#283 – Elidir Fawr revisited

Elidir Fawr standing above the small lake of Marchlyn Mawr (Olympus E-M10 with ultra-wide lens)

(For the best viewing experience, left-click the images and maps to zoom in, then use your browser return arrow to go back – go on, it really does work!)

It was near the end of August 2020, and we had planned for a long trip away to Scotland in the camper, with the hopes of getting in some mountain walking days. The problem was, neither Chris and I (or Border Collie ‘Mist’ for that matter) had been getting in any mountain hikes during the Covid-19 restrictions. I felt the need for a good solo yomp, and I had just the hill in mind – Elidir Fawr.

Snowdonia with the Glyderau central, the Carneddau (North) and Snowdon Range (South)

The last time I had been on the mountain had been, incredibly, a long eight years earlier (see post #90) when I had gone up from Nant Peris. The thing is, from that direction, Elidir Fawr is a bit of a one-trick pony, but there’s another approach from the Deiniolen side of the mountain – that would do nicely!

The Route, clockwise starting at Talywaen near Deiniolen

I also wanted to make it a photographic trip – I’m very much an Olympus fan, and my regular camera is the E-M5 Mk3, which is weatherproof. The day was looking to be fair though, and the trip wasn’t very long, so I decided to take along my non-weatherproof E-M10 as well, with an ultra-wide lens to save the trouble of constant lens swapping – to give an idea of the width possible, the first image in this post was taken using the E-M10 and the ultra-wide lens. (I’ll put some notes at the end of this post for the camera geeks amongst you)

The road up to Marchlyn Mawr, with Carnedd y Filiast standing above

The route starts with a walk up a road, and as ‘Mist’ and I walked up we were passed by several cyclists on what is a fairly steep climb! The road seems a bit out of place unless you have looked at the map for the area – it’s there to service the reservoir of Marchlyn Mawr. Unlike many Welsh reservoirs that provide water for distant towns (and not all of them in Wales) Marchlyn Mawr is part of a power station.

Carnedd y Filiast (right) with the unnamed top, aka Spot Height 721 metres

Dinorwig power station has become a tourist attraction in its own right, known to the world as ‘Electric Mountain’. Cheap off-peak electricity is used to pump water from Llyn Peris in the valley up to Marchlyn Mawr. When there’s a sudden surge of demand for electricity (tea breaks during important televised football matches are typical) the water can be released to provide almost instant power.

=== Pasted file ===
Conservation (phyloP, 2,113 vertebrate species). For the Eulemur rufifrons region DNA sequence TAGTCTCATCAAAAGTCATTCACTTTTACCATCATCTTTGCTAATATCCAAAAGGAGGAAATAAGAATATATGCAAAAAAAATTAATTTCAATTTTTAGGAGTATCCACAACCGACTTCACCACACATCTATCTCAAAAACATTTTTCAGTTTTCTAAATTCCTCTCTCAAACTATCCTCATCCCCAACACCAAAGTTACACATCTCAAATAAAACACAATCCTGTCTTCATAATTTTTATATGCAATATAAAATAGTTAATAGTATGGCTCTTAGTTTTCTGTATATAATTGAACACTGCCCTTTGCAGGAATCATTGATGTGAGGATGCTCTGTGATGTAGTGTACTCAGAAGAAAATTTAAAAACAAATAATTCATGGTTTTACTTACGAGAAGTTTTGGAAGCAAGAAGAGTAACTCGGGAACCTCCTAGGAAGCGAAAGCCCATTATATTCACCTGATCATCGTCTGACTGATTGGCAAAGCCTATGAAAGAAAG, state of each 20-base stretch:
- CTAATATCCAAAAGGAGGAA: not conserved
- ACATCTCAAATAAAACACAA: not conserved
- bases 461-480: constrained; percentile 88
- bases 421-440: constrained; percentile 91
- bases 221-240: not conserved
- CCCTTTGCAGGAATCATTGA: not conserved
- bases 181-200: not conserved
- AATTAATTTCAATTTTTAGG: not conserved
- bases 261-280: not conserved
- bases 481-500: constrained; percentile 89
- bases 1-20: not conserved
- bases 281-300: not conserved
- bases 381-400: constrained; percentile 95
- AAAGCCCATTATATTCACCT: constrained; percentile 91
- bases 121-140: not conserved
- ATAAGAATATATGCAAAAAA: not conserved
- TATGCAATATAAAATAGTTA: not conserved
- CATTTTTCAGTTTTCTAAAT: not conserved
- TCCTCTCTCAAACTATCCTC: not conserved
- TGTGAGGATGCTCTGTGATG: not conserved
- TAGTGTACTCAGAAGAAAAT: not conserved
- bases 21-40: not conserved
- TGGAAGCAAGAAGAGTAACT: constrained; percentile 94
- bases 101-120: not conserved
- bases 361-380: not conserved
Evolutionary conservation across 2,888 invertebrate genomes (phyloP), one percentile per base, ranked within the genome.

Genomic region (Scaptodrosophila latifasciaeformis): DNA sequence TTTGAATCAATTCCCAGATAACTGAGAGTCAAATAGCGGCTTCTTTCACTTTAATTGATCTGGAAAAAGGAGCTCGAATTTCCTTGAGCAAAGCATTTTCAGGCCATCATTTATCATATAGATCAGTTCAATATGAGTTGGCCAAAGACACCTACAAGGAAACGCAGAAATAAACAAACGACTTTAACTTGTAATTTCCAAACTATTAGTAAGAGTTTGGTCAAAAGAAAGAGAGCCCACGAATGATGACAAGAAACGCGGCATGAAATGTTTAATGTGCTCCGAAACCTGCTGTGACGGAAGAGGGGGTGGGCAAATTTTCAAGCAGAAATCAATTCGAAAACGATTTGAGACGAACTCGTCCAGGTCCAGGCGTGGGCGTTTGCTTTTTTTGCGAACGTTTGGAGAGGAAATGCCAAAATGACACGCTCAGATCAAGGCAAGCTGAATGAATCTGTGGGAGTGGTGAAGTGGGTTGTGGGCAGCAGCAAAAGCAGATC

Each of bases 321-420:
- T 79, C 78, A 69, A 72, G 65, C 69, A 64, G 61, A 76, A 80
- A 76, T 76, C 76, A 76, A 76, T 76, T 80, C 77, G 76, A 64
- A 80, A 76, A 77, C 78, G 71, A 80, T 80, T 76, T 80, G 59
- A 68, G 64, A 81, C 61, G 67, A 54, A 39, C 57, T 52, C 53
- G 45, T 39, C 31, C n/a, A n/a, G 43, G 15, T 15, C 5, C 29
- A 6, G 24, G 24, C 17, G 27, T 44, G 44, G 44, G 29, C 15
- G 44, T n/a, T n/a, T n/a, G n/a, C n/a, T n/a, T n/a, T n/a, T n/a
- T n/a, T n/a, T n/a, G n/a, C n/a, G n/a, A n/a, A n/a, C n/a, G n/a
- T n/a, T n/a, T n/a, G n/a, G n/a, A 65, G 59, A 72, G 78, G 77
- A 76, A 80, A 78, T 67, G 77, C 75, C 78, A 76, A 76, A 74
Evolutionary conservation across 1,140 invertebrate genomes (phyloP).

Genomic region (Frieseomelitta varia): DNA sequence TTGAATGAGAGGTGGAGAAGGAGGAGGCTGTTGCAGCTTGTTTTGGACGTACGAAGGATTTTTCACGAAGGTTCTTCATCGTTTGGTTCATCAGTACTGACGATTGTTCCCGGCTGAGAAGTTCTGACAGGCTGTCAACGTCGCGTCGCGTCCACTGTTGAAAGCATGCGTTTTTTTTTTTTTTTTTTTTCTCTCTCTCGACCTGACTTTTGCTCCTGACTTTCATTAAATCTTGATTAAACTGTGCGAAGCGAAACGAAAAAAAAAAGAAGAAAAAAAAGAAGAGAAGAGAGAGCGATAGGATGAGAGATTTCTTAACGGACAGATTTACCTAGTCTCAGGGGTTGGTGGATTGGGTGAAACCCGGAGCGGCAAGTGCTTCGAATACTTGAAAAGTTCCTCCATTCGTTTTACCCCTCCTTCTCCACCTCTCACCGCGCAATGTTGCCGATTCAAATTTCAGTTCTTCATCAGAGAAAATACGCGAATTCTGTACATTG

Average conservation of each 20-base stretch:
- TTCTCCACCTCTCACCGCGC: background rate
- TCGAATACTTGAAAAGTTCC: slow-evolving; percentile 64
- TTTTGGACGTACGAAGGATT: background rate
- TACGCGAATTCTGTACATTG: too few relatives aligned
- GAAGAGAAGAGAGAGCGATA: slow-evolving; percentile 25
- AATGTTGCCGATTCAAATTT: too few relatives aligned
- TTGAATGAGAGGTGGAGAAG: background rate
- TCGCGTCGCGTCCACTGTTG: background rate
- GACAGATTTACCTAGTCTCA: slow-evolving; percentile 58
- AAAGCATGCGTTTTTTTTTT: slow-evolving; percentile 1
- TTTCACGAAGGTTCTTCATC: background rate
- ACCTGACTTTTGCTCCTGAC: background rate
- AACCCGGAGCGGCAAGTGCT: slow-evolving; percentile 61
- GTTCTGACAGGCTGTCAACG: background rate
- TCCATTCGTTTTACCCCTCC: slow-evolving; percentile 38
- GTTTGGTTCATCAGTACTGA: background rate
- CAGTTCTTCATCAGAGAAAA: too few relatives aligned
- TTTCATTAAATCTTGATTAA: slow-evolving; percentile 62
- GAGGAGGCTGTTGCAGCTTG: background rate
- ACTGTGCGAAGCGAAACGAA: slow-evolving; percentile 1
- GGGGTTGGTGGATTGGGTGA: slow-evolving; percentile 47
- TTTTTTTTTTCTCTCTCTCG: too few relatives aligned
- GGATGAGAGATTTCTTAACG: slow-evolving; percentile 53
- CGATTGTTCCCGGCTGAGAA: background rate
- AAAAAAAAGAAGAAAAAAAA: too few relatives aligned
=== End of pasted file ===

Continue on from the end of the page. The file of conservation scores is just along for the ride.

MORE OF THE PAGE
The start of the height gain up to Spot Height 721

Before too long I had left the hardy cyclists behind on the service road and set off up the slopes of an unnamed summit at a height of 721 metres. Although totally unremarkable in many ways, the altitude of 721 metres is above the arbitrary 2000 ft (610 metres) that in the UK designate a hill as being a mountain – poor old 721 might not have a name, but it is the most northerly mountain in the Glyderau Range.

The view across to Elidir Fawr ….

…. and the mountains of the Carneddau on the other side

The northern slope of Carnedd y Filiast seen from Spot Height 721

From Spot Height 721 I had a great view across to my main objective, Elidir Fawr, and in the other direction I had a panorama of the Carneddau Mountains (you really will have to left-click the image to see it properly 😊). Ahead was a bit of a steeper section up to the summit of Carnedd y Filiast (Cairn of the Greyhound Bitch) at 821 metres altitude.

Looking back to Spot Height 721 from the boulder field of Carnedd y Filiast

The Glyderau – Foel Goch and Y Garn nearest, Tryfan and Glyder Fach and Fawr further away

The mountains of the Carneddau still looking very tempting – but not on the menu for today!

Carnedd y Filiast provided even more extensive views. Behind me was Spot Height 721 and a group of young hikers who became my ‘stalkers’ for the next part of the trip – I never succeeded in leaving them behind but they never seemed to get any closer to overtaking me. In the other direction, the Glyderau stretched out in front of me with the Carneddau still present on my left.

Looking back to Carnedd y Filiast, my ‘stalkers’ still following

Looking ahead – Foel Goch and Y Garn ….

…. but I’m heading to Elidir Fawr and Marchlyn Mawr ….

…. so it’s a right turn down to Bwlch y Marchlyn